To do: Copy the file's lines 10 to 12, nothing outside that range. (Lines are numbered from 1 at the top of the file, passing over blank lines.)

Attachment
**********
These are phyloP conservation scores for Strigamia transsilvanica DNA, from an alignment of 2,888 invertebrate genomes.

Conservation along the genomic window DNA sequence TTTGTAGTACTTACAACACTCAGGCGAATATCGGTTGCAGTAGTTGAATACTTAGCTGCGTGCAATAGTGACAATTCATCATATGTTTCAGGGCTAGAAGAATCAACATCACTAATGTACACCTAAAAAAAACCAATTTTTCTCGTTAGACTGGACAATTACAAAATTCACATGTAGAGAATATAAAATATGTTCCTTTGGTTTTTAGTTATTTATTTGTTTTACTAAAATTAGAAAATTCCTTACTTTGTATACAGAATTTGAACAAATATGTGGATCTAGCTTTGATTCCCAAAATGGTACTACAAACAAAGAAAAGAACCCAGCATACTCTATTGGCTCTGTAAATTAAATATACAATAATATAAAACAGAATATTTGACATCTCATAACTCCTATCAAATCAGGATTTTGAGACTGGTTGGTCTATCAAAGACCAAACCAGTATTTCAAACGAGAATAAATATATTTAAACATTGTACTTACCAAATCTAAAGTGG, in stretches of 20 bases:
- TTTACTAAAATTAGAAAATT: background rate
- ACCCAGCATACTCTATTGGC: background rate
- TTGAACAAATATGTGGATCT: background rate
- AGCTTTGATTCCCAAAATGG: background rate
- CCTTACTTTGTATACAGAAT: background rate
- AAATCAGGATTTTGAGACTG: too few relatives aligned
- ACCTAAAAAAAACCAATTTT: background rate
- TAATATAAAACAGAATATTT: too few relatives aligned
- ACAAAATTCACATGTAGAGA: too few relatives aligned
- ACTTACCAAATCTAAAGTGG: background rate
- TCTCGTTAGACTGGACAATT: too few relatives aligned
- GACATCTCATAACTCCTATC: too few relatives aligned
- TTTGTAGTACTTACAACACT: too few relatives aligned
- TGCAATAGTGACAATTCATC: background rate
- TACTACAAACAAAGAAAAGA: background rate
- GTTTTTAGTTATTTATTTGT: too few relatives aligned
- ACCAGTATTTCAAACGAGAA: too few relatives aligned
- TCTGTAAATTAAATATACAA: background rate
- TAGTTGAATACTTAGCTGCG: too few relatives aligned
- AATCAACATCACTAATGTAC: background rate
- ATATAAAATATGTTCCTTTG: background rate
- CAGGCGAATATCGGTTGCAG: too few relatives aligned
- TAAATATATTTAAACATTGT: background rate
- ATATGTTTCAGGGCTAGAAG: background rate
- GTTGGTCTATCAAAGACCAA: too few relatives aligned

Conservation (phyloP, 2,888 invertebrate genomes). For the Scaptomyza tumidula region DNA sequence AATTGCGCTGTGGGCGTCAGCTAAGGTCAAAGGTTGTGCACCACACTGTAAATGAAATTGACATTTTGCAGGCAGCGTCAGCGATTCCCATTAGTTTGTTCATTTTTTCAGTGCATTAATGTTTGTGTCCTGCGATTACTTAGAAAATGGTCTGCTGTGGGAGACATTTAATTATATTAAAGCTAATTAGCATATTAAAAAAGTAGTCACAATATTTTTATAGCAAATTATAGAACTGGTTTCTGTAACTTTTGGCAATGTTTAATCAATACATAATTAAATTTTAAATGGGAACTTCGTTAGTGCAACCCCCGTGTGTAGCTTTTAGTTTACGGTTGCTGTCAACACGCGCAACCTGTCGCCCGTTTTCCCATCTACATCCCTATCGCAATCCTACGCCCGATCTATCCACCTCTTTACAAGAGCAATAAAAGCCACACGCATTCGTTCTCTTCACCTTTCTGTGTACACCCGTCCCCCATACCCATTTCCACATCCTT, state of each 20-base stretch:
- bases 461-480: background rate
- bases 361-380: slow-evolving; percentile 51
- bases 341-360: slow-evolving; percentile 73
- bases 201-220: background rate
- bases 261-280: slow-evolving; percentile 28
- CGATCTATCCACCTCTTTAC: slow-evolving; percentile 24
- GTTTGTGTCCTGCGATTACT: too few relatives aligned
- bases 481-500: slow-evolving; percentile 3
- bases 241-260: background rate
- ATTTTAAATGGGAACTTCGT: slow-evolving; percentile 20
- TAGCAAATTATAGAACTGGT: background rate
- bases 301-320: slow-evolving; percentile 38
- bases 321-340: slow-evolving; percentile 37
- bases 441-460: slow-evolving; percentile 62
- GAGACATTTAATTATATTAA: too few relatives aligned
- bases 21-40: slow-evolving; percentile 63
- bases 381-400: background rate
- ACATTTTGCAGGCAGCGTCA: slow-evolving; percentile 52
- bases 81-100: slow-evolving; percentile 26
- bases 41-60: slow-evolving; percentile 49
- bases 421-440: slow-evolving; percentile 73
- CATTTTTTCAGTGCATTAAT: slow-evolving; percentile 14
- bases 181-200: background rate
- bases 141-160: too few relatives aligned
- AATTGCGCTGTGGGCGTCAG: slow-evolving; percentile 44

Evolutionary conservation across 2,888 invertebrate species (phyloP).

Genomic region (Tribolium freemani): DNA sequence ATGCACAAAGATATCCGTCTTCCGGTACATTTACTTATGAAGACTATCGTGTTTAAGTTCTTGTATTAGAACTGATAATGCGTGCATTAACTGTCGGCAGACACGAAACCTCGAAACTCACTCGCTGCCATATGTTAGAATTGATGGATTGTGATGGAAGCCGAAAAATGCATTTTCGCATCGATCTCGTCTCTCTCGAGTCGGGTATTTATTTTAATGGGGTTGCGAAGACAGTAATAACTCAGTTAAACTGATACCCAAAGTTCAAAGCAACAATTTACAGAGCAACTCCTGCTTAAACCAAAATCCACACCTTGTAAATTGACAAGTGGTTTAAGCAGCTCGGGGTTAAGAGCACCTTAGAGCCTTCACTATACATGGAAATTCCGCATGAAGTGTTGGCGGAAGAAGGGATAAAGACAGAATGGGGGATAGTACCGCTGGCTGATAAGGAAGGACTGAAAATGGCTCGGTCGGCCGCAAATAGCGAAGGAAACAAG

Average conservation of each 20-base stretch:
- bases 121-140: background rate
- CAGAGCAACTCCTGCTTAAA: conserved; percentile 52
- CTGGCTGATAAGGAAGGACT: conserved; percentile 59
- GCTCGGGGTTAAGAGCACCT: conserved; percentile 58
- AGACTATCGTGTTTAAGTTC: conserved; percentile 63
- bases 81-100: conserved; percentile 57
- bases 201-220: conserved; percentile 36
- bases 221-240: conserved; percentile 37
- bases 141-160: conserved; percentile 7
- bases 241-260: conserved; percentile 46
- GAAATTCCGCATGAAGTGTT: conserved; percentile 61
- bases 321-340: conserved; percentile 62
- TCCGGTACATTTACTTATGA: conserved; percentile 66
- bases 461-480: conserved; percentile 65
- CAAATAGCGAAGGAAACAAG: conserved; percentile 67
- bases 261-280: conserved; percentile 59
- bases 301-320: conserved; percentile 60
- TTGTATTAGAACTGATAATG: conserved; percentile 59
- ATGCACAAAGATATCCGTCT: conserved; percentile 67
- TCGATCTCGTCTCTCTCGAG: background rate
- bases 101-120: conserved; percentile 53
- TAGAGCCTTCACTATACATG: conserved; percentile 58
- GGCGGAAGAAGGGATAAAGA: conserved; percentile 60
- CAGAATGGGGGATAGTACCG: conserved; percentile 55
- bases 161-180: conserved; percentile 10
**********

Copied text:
- TAATATAAAACAGAATATTT: too few relatives aligned
- ACAAAATTCACATGTAGAGA: too few relatives aligned
- ACTTACCAAATCTAAAGTGG: background rate